Psst... We're working on the next generation of Chowhound! View >
HOME > Chowhound > Home Cooking >
Aug 23, 2010 09:13 AM

what's your go-to impressive, but not tedious, dinner?

my cookbooks are all packed up in preparation for a move and i'm itching to cook something new. the boyfriend is a little less adventurous in tastes but willing to push the envelope. ideas?

  1. Click to Upload a photo (10 MB limit)
  1. Well you are going to get far more exotic ideas from these folks than you are from me, but I have always impressed people with Swiss Steak. It's easy, fairly cheap and doesn't take a lot of chef time. Serve it with rice. It is great for left overs but there probably won't be any.

    I always like a braise. They are always good. Another example would be Chicken Cacciatore.

    Swiss Steak


    round steak (≈ 2 1/2 pounds), tenderized
    1 tsp garlic powder
    Salt and pepper
    Flour, for dusting
    1/3 cup vegetable oil
    2 cloves garlic, crushed
    3 (14-1/2 oz) can diced tomatoes
    2 medium onion, cut into strips
    2 medium bell pepper, cut into strips


    Cut steak into serving-size pieces. Season, to taste, with garlic powder and salt and pepper. Dust meat with flour.

    Brown both sides of meat in vegetable oil. Transfer to Dutch oven.

    Combine garlic, tomatoes, onion, bell pepper, and 1 tomato-can measure of water. Pour over steak and simmer until meat is tender, about 2 to 3 hours.

    Season, to taste.

    You can cook this in a slow-cooker. Low heat on a slow cooker is about 200 degrees F and high heat on a slow cooker is about 300 degrees F. Use Kitchen Bouquet to darken.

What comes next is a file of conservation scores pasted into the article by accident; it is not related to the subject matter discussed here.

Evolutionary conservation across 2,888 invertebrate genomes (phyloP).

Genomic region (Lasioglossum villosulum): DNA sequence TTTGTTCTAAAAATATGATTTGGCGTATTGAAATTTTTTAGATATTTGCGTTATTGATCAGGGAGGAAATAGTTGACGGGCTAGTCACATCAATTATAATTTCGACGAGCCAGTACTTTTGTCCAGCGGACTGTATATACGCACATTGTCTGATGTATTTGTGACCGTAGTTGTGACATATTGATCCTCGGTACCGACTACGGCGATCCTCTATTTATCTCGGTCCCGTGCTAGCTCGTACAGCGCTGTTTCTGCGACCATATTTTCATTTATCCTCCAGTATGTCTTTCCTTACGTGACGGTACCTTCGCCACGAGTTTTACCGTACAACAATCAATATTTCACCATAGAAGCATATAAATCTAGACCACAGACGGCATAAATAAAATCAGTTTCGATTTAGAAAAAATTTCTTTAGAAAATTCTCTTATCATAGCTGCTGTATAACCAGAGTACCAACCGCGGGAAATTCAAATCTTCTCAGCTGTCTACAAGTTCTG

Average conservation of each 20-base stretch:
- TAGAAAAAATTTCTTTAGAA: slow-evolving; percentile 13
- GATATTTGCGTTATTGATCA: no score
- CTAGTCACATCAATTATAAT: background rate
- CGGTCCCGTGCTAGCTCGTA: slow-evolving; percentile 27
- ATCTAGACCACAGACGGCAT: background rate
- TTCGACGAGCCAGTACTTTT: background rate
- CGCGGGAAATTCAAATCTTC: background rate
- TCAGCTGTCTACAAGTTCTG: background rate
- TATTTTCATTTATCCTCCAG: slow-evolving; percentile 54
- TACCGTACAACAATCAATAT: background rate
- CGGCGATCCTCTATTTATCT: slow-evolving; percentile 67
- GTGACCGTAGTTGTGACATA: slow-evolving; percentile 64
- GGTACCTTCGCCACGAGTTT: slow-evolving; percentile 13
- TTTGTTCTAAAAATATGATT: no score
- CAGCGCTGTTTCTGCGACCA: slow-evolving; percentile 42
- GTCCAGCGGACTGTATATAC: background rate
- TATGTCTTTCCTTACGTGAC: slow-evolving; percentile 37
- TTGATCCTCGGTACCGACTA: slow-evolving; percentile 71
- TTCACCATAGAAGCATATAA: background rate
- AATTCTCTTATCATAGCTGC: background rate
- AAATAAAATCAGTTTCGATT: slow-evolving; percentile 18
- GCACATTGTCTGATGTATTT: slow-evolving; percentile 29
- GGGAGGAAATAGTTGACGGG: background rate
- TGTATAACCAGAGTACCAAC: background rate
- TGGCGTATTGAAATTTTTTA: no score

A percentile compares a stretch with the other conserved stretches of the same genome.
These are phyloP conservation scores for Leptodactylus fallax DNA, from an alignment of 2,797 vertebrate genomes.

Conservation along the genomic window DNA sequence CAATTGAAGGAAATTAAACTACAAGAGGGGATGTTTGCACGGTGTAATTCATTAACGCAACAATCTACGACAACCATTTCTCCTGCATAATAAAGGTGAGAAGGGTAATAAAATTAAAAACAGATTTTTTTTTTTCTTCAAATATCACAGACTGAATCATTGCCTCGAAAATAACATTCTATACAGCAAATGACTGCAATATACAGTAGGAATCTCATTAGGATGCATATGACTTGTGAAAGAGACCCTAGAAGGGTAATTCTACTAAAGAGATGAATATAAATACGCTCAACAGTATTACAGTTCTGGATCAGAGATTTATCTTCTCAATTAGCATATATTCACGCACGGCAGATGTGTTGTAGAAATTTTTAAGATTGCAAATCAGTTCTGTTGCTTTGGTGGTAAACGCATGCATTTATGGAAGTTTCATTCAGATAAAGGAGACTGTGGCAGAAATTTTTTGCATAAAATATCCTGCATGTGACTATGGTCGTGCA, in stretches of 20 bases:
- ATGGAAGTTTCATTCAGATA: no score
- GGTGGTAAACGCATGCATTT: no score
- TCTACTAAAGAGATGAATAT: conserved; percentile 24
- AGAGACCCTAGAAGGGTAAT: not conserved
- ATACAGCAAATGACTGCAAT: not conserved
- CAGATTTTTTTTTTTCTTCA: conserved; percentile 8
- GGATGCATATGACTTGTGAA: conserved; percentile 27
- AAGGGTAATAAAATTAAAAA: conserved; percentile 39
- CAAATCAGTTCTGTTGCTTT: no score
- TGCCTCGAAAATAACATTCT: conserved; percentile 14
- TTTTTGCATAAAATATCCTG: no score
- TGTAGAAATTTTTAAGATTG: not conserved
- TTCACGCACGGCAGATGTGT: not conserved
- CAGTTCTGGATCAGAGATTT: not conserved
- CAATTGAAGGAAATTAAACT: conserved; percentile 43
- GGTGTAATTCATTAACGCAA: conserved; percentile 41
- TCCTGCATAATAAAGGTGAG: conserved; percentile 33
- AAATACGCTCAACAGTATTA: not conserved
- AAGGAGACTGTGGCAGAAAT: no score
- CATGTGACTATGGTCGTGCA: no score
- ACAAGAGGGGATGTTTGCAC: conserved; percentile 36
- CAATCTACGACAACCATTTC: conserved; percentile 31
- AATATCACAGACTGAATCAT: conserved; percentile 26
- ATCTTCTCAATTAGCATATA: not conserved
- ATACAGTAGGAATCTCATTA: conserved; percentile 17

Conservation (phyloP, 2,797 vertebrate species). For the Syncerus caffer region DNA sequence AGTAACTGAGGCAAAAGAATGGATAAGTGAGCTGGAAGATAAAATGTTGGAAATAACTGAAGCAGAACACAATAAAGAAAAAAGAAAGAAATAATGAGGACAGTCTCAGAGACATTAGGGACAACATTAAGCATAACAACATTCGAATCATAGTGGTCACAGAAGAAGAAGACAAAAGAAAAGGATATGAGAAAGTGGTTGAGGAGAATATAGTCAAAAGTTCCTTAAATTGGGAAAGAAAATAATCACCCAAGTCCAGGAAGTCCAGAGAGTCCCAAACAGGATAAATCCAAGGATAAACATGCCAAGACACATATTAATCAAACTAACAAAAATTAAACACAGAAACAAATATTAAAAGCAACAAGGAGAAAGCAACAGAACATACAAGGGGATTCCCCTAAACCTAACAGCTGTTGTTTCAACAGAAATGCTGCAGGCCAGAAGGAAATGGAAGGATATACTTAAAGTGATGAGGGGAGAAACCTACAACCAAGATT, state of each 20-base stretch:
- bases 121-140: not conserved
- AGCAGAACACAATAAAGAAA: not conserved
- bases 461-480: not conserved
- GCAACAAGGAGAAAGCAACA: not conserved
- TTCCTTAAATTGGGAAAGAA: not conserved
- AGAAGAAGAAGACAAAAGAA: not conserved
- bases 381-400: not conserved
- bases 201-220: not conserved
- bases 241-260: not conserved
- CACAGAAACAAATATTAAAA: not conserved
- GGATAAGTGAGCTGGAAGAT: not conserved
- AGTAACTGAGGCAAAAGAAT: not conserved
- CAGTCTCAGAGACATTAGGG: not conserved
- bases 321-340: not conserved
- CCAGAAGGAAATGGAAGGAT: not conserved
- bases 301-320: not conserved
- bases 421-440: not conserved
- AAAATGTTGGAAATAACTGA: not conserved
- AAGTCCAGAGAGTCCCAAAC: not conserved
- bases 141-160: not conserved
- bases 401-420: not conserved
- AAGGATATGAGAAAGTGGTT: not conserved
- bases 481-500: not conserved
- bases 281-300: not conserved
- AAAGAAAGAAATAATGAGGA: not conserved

Note: to ensure tenderness, it is necessary to have the butcher run the round steak through a cuber or you can use a 48 blade tenderizer.

    You may need to add a slurry of flour and water at the end to thicken. My wife likes to add a can of golden mushroom soup at the beginning. It thickens and cuts some of the tomato.

    You can add any herbs and spices you like. Italian seasoning or thyme works well. Mushrooms are a good addition too.

    2 Replies
    1. re: Hank Hanover

      Thanks for sharing this. Someone mentioned it recently (maybe in-laws?), and I was curious to try it.

      1. re: ChristinaMason

        I added some things to the recipe so you may want to check it again if you are a stickler for following recipes.

    2. Pork chops with dijon cream sauce.

      dredge chops in seasoned flour and pan fry per usual. Remove from pan and hold.

      pour off cooking fat and add some fresh butter/oil to pan and sautee minced onion until translucent. Add some sage and then deglaze pan with white wine and scape up fond. Add a splort of dijon mustard and finish with cream. Pour over chops.

      I usually make this with roasted green beans and rice, sometimes egg noodles.

      3 Replies
      1. re: weezycom

        I make a similar dish with chicken breast, pounded thin and dusted w/flour, plus the addition of mushrooms during the sauteeing and a healthy squeeze (or six) of fresh lemon juice.

        1. re: weezycom

          cAn you be more specific of the proportions of dijon and cream?

          1. re: weezycom

            Yum! My grandma would make chops like this, only she would add some minced dill pickle with the mustard.